He also notes that consumers limiting touch in stores is driving retailers to expand contactless options.

“Some, like Kroger, have developed and launched their own programs (Kroger Pay), which link to customer loyalty rewards,” he says. “Many others have opted to accept third-party mobile payment services like Apple Pay or Google Pay to ensure they do not miss out on shoppers within those payment ecosystems.”

“The size of traditional grocery stores and the complexity of product assortments make technologies like this financially impractical to implement at most supermarkets, but nevertheless, we expect retailers to prioritize innovation around contactless shopping at each stage of the customer journey,” he says.

Austin Smith, owner at POLA Marketing, New Orleans, says that another issue of digital adoption among supermarkets is that those implementing these capital expenditures in the supermarket realm tend to be of the Baby Boomer generation. He says this can slow adoption of not only eCommerce options, but also of digital marketing strategies.

“Most supermarkets don’t know how to track customers from in-store to online properly. And if they do, there is a very high chance that they are not doing it,” he says.

As a result, Smith projects supermarkets that fail to understand how their digital footprint can drive revenue will not be here in three years, and if they are, they likely will not be thriving.

“Retailers should know that having an open line of communication via SMS (text message marketing) can increase basket ring by 4 percent as well as the number of times a shopper visits your store each month,” he says.

Euromonitor’s Parker adds that the key to success for supermarkets looking to 2021 and beyond will be in building robust online offerings.

“There is no doubt that the pandemic has shifted the consumer mindset toward adopting contactless methods of grocery shopping. Many consumers who may not have experienced grocery delivery prior to the pandemic will now expect this service to be an option at their local supermarket,” he says. “As such, retailers should prepare for sustained demand in online grocery and, perhaps more importantly, expect their competitors to enhance their own offerings.”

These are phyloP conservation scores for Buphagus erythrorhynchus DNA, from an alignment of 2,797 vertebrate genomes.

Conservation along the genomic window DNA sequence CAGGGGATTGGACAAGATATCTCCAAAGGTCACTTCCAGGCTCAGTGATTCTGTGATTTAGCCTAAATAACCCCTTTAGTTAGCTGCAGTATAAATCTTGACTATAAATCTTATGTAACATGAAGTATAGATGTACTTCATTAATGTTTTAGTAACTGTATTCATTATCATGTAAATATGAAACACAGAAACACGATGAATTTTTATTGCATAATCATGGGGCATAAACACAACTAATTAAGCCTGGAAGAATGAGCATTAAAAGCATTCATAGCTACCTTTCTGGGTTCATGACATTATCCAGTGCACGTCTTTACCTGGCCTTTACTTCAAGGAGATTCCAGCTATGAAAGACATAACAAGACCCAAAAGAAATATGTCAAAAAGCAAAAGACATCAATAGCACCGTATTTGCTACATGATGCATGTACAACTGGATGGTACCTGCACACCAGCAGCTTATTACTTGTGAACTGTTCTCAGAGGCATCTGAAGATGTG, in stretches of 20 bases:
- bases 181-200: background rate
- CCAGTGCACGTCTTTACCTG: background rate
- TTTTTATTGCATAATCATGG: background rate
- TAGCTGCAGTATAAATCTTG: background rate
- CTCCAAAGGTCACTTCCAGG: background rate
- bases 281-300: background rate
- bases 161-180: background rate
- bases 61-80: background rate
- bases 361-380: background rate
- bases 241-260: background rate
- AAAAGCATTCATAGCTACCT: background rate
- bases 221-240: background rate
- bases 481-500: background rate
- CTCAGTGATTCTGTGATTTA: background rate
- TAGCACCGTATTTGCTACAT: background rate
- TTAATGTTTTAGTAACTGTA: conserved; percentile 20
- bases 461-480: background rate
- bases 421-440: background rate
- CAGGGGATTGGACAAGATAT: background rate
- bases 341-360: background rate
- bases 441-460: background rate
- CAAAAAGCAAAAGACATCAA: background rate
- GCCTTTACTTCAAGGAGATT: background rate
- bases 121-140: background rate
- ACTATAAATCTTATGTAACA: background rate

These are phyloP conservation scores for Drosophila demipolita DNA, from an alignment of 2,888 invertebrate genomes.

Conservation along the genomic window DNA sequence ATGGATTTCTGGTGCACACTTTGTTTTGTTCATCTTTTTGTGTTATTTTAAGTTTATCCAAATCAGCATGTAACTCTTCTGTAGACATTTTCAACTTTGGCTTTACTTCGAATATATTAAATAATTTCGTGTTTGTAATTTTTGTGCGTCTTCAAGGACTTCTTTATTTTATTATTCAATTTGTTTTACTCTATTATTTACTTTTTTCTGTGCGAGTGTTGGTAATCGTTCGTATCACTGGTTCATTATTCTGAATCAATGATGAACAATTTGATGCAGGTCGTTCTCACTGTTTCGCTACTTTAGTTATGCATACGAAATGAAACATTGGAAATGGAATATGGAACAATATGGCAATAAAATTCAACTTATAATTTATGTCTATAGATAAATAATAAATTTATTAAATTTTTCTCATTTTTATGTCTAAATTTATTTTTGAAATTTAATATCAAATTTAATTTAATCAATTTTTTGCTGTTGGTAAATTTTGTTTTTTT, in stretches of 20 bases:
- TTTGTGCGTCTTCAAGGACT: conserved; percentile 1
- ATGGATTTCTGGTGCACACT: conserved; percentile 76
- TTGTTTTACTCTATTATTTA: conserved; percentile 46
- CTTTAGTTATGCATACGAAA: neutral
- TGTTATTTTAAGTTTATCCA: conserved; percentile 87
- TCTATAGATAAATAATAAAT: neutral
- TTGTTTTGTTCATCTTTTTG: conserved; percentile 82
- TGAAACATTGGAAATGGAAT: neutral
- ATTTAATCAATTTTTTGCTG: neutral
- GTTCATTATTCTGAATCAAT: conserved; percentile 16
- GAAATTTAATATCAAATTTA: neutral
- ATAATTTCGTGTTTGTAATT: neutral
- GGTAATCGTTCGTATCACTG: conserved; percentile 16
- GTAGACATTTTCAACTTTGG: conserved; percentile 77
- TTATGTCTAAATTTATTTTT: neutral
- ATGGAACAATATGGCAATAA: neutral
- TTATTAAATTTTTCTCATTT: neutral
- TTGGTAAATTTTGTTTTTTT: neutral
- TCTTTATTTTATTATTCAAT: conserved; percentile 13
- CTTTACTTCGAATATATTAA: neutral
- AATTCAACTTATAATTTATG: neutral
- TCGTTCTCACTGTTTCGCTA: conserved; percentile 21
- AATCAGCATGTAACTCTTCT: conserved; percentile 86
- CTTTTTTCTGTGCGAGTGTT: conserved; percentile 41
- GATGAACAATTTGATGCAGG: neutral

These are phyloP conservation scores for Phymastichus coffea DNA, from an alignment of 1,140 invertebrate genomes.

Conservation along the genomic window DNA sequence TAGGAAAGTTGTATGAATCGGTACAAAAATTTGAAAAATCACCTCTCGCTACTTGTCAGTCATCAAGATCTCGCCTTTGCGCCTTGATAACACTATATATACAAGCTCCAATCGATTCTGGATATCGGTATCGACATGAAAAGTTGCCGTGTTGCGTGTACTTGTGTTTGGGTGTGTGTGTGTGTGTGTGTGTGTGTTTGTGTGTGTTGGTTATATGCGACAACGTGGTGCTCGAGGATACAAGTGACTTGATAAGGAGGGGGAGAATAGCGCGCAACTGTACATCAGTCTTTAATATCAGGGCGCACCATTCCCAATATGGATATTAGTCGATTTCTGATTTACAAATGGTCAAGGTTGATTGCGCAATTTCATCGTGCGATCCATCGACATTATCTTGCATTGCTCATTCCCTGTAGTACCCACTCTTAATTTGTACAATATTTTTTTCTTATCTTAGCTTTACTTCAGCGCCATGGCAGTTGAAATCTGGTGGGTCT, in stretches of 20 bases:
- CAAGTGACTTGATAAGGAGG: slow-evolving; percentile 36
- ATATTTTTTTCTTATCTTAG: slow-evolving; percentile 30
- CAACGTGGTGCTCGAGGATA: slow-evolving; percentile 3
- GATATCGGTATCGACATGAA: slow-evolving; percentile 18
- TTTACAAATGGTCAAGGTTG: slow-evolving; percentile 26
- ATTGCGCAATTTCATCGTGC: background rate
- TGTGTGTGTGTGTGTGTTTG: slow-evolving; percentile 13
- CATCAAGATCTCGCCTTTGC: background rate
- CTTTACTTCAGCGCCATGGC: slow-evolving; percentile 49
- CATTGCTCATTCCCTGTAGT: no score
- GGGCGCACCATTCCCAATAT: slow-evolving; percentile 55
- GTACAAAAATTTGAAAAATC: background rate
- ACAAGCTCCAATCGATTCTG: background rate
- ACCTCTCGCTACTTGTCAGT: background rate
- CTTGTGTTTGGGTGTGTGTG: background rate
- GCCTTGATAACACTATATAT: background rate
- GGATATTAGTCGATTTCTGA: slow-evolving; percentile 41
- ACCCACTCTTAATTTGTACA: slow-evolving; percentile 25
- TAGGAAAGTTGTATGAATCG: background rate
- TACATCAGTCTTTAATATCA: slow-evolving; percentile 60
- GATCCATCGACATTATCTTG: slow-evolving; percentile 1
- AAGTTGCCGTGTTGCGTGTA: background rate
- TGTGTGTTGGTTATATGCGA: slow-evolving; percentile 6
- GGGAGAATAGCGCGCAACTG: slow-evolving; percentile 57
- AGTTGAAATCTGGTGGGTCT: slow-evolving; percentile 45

A look ahead

Euromonitor’s Parker says that despite investing heavily in eCommerce, supermarkets could have a tough time keeping pace with heavyweights like Amazon and Walmart and their competitive prices and same-day delivery. Jarzabek adds that supermarkets will need to continuously grow their online offering as they look beyond the pandemic.

“It is imperative that retailers keep pace with these evolved expectations and find new ways to serve customers across multiple channels,” she says. “Going forward, it is likely consumers will engage with a mix of online and offline activities when it comes to grocery shopping, rather than exclusively participating in one or the other.”

According to a study titled “eGrocery’s New Reality: The Pandemic’s Lasting Impact on U.S. Grocery Shopping Behavior” from eCommerce specialist Mercatus and research firm Incisiv, online grocery’s percentage of the total grocery market share is slated to account for 10.2 percent in 2020, up from 3.4 percent in 2019. The study also notes that online grocery is projected to swell to 21.5 percent of total U.S. grocery sales by 2025.

POLA Marketing’s Smith concludes: “If 2020 has taught us anything, it is this: the companies who spent time pre-COVID cultivating their online presence and attracting ideal customers won in 2020. They didn’t just get lucky; they were prepared.”